10 | Summing Up
And now, the end is near
And so I face the final curtain
My friend, I’ll say it clear
I’ll state my case, of which I’m certain
—Paul Anka, “My Way”
We hope you will forgive us this bit of sentimentality. It’s been a long haul through the assessment landscape, and we want to exit well with just a few concluding thoughts.
We feel we have done what we set out to do. We feel our case is certain. As adult educators and online practitioners, we have grown into, researched, experienced, and accepted the concepts and practices that we have outlined here. We live them, and we are delighted to have had the opportunity to write about them.
The book has, throughout these chapters, focused on issues of assessment specifically arising from online learning. We have made clear the caveat that we addressed learning in the social sciences and humanities, which use a certain type of assessment, usually different from hard data or multiple choice–type instruments. We have discussed authentic learning and authentic assessment, learner engagement, and how the affordances of online learning and a constructivist philosophy of teaching and learning provide good opportunities for creating and implementing authentic learning experiences.
We have focused on the grounding of good online practice in the adult education principles of maturity, respect, deep learning, and constructivist pedagogy. From these principles, it is easy to extrapolate the rationale and shape of authentic assessment practices: assessment that aims for practicality, real-life application, and meaningfulness; assessment that offers learners a context for their creativity and productivity; and assessment that provides a good base for sustained learning. Do we believe that those kinds of assessment are already at work in traditional classrooms? No, not really. Do we believe that, in spite of that, they can be introduced into the online experience? Yes, we do! And we have set about explaining how to do that.
In conclusion, then, we summarize with these themes:
• Assessment is an important part of the cycle of learning, which also includes outcomes (what?), strategies (how?), and content. It is an integral part of the planning process and must coalesce with all other aspects of the intended learning experience, whether in terms of course or program.
• Educators must know and understand their own philosophical stance on teaching and learning in order to choose materials, activities, and assessment in a coherent manner.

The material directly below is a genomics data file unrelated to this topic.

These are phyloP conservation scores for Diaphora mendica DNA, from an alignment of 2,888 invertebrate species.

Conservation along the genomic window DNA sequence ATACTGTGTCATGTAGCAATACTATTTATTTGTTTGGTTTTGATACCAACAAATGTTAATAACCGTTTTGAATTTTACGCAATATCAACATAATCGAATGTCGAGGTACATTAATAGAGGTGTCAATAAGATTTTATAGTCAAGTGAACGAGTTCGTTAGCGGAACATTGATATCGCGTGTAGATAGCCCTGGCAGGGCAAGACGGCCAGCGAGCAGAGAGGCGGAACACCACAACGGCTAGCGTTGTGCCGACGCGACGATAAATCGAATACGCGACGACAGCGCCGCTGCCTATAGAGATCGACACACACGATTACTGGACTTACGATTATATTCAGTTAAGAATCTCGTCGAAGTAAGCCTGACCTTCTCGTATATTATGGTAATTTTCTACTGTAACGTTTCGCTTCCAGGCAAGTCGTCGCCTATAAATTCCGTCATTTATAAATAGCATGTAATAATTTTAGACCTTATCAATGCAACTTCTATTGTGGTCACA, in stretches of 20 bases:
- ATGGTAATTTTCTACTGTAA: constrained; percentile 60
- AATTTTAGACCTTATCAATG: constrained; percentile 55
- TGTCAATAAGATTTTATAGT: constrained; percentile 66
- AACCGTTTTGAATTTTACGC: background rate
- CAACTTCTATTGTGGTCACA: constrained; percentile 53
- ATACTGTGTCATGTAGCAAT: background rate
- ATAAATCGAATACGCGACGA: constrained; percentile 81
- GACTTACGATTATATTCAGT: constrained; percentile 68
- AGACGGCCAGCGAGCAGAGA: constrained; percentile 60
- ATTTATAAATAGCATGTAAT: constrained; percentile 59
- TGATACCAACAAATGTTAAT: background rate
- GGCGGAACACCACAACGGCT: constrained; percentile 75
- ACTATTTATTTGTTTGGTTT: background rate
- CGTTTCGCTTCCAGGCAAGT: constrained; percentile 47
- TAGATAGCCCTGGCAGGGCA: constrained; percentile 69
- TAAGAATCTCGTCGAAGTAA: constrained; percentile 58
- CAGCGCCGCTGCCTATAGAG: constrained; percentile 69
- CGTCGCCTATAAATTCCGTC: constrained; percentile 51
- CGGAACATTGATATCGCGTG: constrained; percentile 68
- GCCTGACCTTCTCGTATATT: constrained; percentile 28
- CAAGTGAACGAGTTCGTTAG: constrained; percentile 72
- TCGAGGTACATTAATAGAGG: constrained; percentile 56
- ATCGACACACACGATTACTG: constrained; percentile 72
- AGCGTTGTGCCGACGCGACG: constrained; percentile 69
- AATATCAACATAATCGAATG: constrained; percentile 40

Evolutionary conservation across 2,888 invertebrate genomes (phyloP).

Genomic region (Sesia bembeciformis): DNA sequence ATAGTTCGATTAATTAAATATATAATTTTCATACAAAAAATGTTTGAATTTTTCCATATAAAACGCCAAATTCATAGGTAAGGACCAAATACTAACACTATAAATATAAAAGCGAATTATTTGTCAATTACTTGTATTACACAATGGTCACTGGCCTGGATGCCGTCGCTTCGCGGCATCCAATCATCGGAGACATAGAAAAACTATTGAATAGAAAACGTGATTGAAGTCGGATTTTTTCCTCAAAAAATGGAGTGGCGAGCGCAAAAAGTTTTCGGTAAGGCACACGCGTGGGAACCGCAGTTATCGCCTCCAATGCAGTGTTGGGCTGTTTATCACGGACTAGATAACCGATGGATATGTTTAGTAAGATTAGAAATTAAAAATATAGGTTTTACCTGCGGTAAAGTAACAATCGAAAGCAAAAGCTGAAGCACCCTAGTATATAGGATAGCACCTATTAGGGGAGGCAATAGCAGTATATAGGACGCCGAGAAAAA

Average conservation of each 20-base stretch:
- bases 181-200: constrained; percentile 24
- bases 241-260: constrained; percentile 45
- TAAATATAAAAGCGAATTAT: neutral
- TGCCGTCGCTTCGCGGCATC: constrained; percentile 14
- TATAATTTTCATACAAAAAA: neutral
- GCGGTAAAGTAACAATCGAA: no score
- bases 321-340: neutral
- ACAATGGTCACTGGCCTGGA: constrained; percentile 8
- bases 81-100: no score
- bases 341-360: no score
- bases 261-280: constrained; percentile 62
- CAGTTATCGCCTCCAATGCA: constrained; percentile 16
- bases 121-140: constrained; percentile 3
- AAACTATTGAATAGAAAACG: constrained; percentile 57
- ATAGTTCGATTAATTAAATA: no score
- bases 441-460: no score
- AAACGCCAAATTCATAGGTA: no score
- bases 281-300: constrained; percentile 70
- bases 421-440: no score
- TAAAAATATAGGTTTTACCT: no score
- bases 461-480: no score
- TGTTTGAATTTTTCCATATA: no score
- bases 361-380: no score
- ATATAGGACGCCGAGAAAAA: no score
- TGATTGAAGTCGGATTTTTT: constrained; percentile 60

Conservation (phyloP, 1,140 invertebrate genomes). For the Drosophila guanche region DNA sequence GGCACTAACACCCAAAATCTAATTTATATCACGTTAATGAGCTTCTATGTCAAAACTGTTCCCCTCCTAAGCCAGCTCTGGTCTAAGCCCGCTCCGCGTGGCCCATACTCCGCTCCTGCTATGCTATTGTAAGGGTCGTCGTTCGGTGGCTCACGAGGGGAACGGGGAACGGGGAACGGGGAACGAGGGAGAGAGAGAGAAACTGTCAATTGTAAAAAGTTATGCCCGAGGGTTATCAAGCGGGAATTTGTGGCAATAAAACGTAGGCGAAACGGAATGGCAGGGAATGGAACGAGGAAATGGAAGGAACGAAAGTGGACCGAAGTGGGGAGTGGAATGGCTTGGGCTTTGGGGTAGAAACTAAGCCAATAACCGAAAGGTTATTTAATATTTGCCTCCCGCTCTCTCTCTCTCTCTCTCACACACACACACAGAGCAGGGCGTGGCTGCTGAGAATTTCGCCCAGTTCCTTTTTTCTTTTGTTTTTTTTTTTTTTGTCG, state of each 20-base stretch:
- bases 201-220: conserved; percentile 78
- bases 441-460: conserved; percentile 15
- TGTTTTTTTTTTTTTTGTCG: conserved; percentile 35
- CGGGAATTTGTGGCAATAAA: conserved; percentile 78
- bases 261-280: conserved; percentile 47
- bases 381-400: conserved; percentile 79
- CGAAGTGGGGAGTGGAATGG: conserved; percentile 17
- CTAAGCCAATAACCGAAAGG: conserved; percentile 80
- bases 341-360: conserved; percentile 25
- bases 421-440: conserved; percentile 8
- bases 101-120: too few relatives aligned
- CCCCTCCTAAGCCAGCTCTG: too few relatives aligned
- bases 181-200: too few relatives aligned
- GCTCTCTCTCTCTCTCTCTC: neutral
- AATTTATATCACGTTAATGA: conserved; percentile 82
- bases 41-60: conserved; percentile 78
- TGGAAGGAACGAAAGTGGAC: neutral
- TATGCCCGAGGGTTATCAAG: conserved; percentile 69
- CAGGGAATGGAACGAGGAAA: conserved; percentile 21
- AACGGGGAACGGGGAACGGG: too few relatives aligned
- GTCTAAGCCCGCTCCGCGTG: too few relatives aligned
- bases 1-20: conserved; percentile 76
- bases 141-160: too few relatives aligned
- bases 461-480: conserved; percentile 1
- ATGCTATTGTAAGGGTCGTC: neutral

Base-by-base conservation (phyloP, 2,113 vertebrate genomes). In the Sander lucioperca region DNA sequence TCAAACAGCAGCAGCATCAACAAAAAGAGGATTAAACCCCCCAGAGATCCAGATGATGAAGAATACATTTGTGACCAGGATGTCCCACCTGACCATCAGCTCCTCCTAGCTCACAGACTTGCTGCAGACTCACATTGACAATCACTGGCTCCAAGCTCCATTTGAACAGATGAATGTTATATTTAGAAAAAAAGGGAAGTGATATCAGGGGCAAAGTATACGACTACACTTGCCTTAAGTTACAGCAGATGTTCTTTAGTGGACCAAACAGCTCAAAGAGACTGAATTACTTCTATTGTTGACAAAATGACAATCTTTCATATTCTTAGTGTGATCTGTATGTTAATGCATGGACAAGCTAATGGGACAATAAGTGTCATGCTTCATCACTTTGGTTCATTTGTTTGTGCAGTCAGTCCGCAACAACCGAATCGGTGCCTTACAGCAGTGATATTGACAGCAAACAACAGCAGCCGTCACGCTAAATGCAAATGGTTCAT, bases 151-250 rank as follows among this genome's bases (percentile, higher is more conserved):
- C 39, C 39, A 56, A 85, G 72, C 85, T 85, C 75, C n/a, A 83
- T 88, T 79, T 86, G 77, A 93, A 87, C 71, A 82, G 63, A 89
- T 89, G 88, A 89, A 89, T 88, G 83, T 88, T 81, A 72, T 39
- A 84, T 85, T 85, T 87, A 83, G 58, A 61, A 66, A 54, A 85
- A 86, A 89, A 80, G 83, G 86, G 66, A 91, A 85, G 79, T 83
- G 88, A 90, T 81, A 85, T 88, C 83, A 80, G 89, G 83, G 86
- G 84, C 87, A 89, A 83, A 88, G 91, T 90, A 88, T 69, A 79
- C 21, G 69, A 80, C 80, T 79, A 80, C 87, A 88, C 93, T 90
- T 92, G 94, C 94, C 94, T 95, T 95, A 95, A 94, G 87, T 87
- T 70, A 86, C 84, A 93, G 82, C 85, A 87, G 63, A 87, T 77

• Assessment activities and processes will reflect educators’ values.
• Authentic assessment presents learners with opportunities to make connections with prior knowledge and to build relationships between their own learning and real-life situations. Authentic assessment is ill-defined and permits learners to engage with open-ended tasks that sustain learning and the learning cycle.
• Online learning provides fertile ground for the creation of authentic assessment and evaluative activities and should be appreciated for its affordances and used to its full capacity.
• Advancing technology opens more doors for authentic assessment and can include social media tools that can be used in conjunction with traditional assessment vehicles, such as essays and reports, but can also be used independently.
• Journals, group work, projects, portfolios, peer-assessment, and self-assessment all provide opportunities for online authentic assessment.
We have been tempted, in the final days of writing and revising, to add more material to this work as more and more good material espousing these themes has appeared, much of it electronically. On social media venues, this material flashes by in an instant, each click opening up a maze—or a rabbit-hole—of sources, inspirations, and ideas. That said, and knowing that a conclusion is not the time to raise new arguments, we cannot help but include this passage from Wiley’s (2017) chapter in Jhangiani and Biswas-Diener’s newly published book, as it speaks directly to the issue of assessment:
Substantive intellectual and practical work remains to be done on Open Assessments. First, questions must be answered regarding the integrity and security of assessments that are openly licensed. Second, as students and faculty (neither of whom are trained in creating valid, reliable assessments) create and contribute a wide range of Open Assessments to the community, we will need to develop techniques for evaluating and improving assessments on the ground and contributing these improvements back to the community. (p. 205)
Wiley’s chapter, and indeed, the theme of Open: The Philosophies and Practices That are Revolutionizing Education and Science (Jhangiani & Biswas-Diener, 2017), confirm that the “age of open,” wherever you stand on it, will continue to evoke more disruption to traditional ways and create more excitement and opportunity. To know this is tremendously exciting and academically provocative, but as we lyricized at the beginning of this chapter, our assessment lines have been drawn, our case is clear, and this is, indeed, the final curtain (for now!).